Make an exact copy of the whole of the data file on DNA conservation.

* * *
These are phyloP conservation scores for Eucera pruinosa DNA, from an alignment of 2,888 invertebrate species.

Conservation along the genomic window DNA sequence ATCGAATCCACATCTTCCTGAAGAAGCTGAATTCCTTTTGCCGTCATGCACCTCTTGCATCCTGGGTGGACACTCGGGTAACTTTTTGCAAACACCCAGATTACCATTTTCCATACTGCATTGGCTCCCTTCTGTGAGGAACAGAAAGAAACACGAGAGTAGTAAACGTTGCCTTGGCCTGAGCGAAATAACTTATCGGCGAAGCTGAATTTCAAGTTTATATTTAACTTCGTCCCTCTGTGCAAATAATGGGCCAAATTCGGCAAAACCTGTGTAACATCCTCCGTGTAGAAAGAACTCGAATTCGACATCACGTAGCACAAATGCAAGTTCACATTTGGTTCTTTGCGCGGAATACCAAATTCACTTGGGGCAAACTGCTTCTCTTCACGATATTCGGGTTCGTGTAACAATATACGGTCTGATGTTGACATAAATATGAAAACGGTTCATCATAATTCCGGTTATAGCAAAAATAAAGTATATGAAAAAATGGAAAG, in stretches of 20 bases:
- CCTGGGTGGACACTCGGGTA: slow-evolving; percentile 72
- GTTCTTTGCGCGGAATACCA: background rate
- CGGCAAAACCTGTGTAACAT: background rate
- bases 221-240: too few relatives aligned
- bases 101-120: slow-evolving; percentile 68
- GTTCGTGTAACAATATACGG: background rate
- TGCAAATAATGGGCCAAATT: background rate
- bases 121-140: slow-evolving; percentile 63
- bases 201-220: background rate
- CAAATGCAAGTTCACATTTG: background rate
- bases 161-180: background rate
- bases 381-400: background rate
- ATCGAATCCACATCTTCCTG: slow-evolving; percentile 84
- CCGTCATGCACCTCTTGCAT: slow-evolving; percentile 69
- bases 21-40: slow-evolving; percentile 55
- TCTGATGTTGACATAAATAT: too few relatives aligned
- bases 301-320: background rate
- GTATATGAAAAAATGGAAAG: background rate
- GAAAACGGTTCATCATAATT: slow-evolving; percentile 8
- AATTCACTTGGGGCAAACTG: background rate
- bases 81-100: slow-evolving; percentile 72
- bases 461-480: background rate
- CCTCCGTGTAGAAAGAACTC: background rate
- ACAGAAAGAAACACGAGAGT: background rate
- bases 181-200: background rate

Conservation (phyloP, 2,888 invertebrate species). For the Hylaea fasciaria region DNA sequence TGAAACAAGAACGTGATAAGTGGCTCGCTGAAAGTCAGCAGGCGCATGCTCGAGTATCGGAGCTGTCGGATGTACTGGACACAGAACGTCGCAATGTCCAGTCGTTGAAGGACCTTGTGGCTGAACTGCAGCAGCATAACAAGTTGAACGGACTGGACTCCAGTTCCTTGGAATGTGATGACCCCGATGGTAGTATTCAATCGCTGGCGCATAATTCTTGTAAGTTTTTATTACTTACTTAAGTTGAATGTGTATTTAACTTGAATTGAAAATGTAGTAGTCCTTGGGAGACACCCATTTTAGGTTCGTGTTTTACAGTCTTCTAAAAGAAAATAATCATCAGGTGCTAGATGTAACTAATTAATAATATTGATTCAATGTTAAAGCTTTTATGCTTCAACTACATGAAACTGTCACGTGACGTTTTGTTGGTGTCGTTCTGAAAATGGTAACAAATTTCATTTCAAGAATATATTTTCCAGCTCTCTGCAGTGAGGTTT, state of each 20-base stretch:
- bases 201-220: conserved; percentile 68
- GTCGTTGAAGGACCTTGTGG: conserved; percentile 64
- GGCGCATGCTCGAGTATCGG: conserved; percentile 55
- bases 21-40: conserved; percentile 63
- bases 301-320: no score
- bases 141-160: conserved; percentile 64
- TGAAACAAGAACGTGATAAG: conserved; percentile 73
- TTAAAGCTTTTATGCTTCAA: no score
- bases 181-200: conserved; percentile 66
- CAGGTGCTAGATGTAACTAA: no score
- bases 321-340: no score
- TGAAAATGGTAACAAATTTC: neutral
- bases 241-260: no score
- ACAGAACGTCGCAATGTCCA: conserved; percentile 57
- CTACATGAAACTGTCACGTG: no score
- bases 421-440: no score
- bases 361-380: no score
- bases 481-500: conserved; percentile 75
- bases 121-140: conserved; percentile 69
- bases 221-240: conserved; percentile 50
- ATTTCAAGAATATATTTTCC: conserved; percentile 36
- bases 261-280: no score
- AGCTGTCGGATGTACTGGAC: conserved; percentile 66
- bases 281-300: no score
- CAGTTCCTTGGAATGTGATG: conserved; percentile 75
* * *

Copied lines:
These are phyloP conservation scores for Eucera pruinosa DNA, from an alignment of 2,888 invertebrate species.

Conservation along the genomic window DNA sequence ATCGAATCCACATCTTCCTGAAGAAGCTGAATTCCTTTTGCCGTCATGCACCTCTTGCATCCTGGGTGGACACTCGGGTAACTTTTTGCAAACACCCAGATTACCATTTTCCATACTGCATTGGCTCCCTTCTGTGAGGAACAGAAAGAAACACGAGAGTAGTAAACGTTGCCTTGGCCTGAGCGAAATAACTTATCGGCGAAGCTGAATTTCAAGTTTATATTTAACTTCGTCCCTCTGTGCAAATAATGGGCCAAATTCGGCAAAACCTGTGTAACATCCTCCGTGTAGAAAGAACTCGAATTCGACATCACGTAGCACAAATGCAAGTTCACATTTGGTTCTTTGCGCGGAATACCAAATTCACTTGGGGCAAACTGCTTCTCTTCACGATATTCGGGTTCGTGTAACAATATACGGTCTGATGTTGACATAAATATGAAAACGGTTCATCATAATTCCGGTTATAGCAAAAATAAAGTATATGAAAAAATGGAAAG, in stretches of 20 bases:
- CCTGGGTGGACACTCGGGTA: slow-evolving; percentile 72
- GTTCTTTGCGCGGAATACCA: background rate
- CGGCAAAACCTGTGTAACAT: background rate
- bases 221-240: too few relatives aligned
- bases 101-120: slow-evolving; percentile 68
- GTTCGTGTAACAATATACGG: background rate
- TGCAAATAATGGGCCAAATT: background rate
- bases 121-140: slow-evolving; percentile 63
- bases 201-220: background rate
- CAAATGCAAGTTCACATTTG: background rate
- bases 161-180: background rate
- bases 381-400: background rate
- ATCGAATCCACATCTTCCTG: slow-evolving; percentile 84
- CCGTCATGCACCTCTTGCAT: slow-evolving; percentile 69
- bases 21-40: slow-evolving; percentile 55
- TCTGATGTTGACATAAATAT: too few relatives aligned
- bases 301-320: background rate
- GTATATGAAAAAATGGAAAG: background rate
- GAAAACGGTTCATCATAATT: slow-evolving; percentile 8
- AATTCACTTGGGGCAAACTG: background rate
- bases 81-100: slow-evolving; percentile 72
- bases 461-480: background rate
- CCTCCGTGTAGAAAGAACTC: background rate
- ACAGAAAGAAACACGAGAGT: background rate
- bases 181-200: background rate

Conservation (phyloP, 2,888 invertebrate species). For the Hylaea fasciaria region DNA sequence TGAAACAAGAACGTGATAAGTGGCTCGCTGAAAGTCAGCAGGCGCATGCTCGAGTATCGGAGCTGTCGGATGTACTGGACACAGAACGTCGCAATGTCCAGTCGTTGAAGGACCTTGTGGCTGAACTGCAGCAGCATAACAAGTTGAACGGACTGGACTCCAGTTCCTTGGAATGTGATGACCCCGATGGTAGTATTCAATCGCTGGCGCATAATTCTTGTAAGTTTTTATTACTTACTTAAGTTGAATGTGTATTTAACTTGAATTGAAAATGTAGTAGTCCTTGGGAGACACCCATTTTAGGTTCGTGTTTTACAGTCTTCTAAAAGAAAATAATCATCAGGTGCTAGATGTAACTAATTAATAATATTGATTCAATGTTAAAGCTTTTATGCTTCAACTACATGAAACTGTCACGTGACGTTTTGTTGGTGTCGTTCTGAAAATGGTAACAAATTTCATTTCAAGAATATATTTTCCAGCTCTCTGCAGTGAGGTTT, state of each 20-base stretch:
- bases 201-220: conserved; percentile 68
- GTCGTTGAAGGACCTTGTGG: conserved; percentile 64
- GGCGCATGCTCGAGTATCGG: conserved; percentile 55
- bases 21-40: conserved; percentile 63
- bases 301-320: no score
- bases 141-160: conserved; percentile 64
- TGAAACAAGAACGTGATAAG: conserved; percentile 73
- TTAAAGCTTTTATGCTTCAA: no score
- bases 181-200: conserved; percentile 66
- CAGGTGCTAGATGTAACTAA: no score
- bases 321-340: no score
- TGAAAATGGTAACAAATTTC: neutral
- bases 241-260: no score
- ACAGAACGTCGCAATGTCCA: conserved; percentile 57
- CTACATGAAACTGTCACGTG: no score
- bases 421-440: no score
- bases 361-380: no score
- bases 481-500: conserved; percentile 75
- bases 121-140: conserved; percentile 69
- bases 221-240: conserved; percentile 50
- ATTTCAAGAATATATTTTCC: conserved; percentile 36
- bases 261-280: no score
- AGCTGTCGGATGTACTGGAC: conserved; percentile 66
- bases 281-300: no score
- CAGTTCCTTGGAATGTGATG: conserved; percentile 75